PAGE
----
Some Army National Guard personnel are on Active Guard and Reserve (AGR) status. This means these soldiers have volunteered to go on active duty providing full-time support to National Guard, Reserve and Active Component organizations for the purpose of organizing, administering, recruiting, instructing or training the Reserve Component. The Reserve Component (RC) has two primary programs, Title 10 and Title 32. Title 10 positions are generally federal level jobs, while Title 32 jobs are at the state level. AGR soldiers serve full-time and enjoy the same benefits and entitlements as Active Component soldier, including paid leave, full educational benefits, medical care for themselves and their immediate family, and the opportunity for immediate retirement after 20 years of Active Federal Service. Title 10 soldiers are stationed worldwide.
There are also short tour opportunities for soldiers to contribute to their state’s and country’s security while enhancing their own military training and readiness. These fall into three general categories – Active Duty for Operational Support, Reserve Component (ADOS-RC). ADOS-RC tours usually support study groups, training sites and exercises, short-term projects, or administrative or support functions for the reserve component. ADOS-RC is also used in situations where the Active Army has a mission requirement for which no Active Army soldiers with the requisite skills and experience are reasonably available. CO-ADOS is used when the active army (support) mission requirement is the result of a wartime contingency situation.
Volunteering for Operation Iraqi Freedom or Other Missions
Soldiers who are interested in volunteering for Operation Iraqi Freedom or other missions should visit Guard Knowledge Online for information about what you need to do and who you need to contact. It also provides a way of informing the Deployments Cell at National Guard Bureau who you are and what your qualifications are (MOS, etc.)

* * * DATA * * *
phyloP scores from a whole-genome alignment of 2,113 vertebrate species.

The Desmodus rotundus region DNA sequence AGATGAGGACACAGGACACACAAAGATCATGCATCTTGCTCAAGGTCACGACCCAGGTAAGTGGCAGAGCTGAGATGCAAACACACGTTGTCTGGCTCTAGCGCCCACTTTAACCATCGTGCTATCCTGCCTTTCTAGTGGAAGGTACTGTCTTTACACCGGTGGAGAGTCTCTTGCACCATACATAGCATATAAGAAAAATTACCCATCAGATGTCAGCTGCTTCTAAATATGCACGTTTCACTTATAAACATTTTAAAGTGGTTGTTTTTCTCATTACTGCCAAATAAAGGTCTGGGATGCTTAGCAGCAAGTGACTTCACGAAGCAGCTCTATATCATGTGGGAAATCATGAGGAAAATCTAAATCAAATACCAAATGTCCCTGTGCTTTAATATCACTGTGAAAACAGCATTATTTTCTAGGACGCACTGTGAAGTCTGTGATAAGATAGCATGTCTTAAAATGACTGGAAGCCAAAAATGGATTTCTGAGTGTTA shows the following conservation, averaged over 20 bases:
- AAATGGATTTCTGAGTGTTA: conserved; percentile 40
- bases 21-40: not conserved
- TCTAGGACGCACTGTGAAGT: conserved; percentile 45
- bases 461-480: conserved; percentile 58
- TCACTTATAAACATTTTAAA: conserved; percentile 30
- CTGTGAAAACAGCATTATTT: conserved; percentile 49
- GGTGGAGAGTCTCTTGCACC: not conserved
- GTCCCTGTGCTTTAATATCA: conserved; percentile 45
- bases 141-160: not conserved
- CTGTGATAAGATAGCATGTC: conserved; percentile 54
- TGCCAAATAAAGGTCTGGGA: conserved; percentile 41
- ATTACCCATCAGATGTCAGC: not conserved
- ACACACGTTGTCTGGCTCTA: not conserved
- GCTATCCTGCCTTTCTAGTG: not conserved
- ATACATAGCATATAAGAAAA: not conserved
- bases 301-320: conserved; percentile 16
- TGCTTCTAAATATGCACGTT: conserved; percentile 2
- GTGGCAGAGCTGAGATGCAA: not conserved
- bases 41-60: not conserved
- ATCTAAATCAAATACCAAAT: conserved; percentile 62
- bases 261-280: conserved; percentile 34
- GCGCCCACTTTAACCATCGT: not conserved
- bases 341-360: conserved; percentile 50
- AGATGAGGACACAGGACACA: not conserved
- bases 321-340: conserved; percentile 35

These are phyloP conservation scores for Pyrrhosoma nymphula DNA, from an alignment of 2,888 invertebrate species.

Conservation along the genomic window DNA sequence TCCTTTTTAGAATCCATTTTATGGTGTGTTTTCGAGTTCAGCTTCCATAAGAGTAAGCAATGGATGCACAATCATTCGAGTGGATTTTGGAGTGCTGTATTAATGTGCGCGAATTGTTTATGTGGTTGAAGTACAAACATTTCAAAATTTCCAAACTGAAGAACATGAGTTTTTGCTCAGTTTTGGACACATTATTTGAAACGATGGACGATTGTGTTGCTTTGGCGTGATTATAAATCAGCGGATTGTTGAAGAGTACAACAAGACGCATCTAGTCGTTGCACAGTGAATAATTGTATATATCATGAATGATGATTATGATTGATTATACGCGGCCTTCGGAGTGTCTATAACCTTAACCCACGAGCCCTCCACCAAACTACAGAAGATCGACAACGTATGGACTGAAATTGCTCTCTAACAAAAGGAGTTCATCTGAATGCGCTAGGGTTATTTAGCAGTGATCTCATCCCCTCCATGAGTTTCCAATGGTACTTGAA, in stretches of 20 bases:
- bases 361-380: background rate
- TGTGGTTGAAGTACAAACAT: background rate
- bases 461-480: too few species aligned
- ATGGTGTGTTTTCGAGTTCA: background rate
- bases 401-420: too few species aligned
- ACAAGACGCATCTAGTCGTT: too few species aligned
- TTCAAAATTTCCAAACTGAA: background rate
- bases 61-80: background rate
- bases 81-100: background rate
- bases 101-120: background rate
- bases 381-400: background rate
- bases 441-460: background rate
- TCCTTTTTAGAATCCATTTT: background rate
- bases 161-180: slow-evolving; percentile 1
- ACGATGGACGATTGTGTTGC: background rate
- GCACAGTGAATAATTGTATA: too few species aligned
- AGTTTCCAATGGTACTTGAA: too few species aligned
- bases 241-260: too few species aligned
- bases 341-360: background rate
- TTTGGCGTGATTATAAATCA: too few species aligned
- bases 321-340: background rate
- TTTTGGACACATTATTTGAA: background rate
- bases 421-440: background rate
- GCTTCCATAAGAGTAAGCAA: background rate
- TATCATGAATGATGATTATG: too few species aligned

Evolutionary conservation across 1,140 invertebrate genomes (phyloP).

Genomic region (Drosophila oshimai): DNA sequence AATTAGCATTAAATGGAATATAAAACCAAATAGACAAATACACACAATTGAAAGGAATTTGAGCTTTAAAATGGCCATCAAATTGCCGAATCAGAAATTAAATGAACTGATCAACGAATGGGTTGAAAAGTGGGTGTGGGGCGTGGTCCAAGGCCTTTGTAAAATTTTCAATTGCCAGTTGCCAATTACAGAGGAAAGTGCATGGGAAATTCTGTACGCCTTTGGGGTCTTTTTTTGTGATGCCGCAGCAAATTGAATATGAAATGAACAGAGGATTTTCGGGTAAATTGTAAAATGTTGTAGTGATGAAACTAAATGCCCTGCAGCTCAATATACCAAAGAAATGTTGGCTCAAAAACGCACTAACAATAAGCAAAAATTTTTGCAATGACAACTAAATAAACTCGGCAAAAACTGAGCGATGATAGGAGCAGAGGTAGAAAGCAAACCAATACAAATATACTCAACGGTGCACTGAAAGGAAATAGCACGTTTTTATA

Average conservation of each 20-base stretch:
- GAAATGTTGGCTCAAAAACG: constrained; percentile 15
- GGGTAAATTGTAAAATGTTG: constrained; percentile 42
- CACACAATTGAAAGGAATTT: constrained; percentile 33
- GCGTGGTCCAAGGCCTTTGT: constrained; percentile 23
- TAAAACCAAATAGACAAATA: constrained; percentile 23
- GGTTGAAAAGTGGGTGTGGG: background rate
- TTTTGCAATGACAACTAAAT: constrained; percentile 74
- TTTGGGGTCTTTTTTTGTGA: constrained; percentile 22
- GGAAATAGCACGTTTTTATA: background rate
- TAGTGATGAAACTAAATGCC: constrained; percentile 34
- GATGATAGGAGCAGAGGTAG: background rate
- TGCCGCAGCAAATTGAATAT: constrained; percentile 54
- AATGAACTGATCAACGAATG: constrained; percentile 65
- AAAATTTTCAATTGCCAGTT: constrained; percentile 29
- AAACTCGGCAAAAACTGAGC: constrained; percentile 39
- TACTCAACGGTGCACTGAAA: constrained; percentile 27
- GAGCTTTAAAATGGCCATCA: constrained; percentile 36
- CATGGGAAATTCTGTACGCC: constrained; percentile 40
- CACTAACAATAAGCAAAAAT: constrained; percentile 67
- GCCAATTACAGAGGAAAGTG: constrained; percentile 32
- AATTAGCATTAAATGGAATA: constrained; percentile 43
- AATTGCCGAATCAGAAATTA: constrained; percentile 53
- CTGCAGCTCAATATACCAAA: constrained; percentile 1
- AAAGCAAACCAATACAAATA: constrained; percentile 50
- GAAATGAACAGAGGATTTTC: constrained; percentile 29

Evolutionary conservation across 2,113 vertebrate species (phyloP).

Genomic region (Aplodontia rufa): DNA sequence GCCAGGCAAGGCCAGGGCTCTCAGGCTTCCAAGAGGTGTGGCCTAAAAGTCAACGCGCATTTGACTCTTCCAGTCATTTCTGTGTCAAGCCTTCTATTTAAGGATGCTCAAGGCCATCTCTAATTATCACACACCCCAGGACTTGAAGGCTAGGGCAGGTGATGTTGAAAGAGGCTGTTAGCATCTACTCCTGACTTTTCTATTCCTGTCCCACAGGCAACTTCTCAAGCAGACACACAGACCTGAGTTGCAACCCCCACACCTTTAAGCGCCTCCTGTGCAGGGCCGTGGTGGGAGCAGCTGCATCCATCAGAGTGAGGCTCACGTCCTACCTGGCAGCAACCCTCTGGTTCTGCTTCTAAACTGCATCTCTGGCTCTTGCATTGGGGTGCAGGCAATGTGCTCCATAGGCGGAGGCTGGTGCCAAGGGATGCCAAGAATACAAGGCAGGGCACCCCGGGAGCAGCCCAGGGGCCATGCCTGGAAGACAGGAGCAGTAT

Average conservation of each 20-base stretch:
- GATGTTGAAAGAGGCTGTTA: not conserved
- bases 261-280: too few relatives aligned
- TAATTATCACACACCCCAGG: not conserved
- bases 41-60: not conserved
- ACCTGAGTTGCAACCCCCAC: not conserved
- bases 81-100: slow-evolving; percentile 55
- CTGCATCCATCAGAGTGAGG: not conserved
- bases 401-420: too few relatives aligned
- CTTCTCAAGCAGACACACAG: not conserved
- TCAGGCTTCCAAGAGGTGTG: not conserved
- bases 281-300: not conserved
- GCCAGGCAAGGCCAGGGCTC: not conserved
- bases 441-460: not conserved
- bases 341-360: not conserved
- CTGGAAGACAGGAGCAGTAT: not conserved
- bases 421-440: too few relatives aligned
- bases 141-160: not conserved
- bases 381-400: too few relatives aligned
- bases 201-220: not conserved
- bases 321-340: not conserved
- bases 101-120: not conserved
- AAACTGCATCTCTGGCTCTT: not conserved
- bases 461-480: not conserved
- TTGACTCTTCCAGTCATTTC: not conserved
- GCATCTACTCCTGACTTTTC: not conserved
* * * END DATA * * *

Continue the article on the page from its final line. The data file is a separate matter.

For additional information about Title 10, Title 32 and ADOS/CO-ADOS Tours please visit Guard Knowledge Online (GKO).
Also each state should have a guard tour website where you should be able to check out what state level mission are available.
I would say this is the best route to take when trying to deploy in the NG, normally units are a little more willing to work with a soldier if he takes this route.
However not all units are willing to help their soldiers deploy, especially when that unit is low on manning numbers. So there are other methods to get deployed. It’s fairly easy to find a deploying unit, going through your ops NCO may be the easiest way. But it’s dependent on how good of an ops guy you have and how willing he is to help you. Your Btn Ops NCO should know when your unit is deploying, and have a list of units that are scheduled to deploy.
Personally I have built a network of contacts that are deployed, deploying, or training soldiers to deploy.
The fastest way to deploy is to find a unit that is deploying, by calling MOB sights such as Camp Shelby, North FT Hood (MAT cell) or any other MOB sight. Find out what unit/state is deploying or planned to go through the MOB process. Then contact that unit, let them know you want to jump on the deployment and find out if they have a slot for you (they will). Then you have three options:
1. Get a Para/Line number and take it to your unit, request an Interstate Transfer.
2. Contact a recruiter in that unit and do an Interstate Transfer.
3. Show up to that unit and swear in to the state and have them do a reverse IST.
Obviously doing opt 1 is going to keep you in both units good graces. Opt 2 will piss of your home unit, but you can smooth it over upon return. Opt 3 will burn the bridge; it’s not the best way to do things. However nobody will make things happen for you in the NG accept for your self. They don’t care that you lost your job and need to deploy or whatever, all they worried about in most cases is there manning numbers falling. When dealing with this type of unit, I personally don’t mind burning that bridge.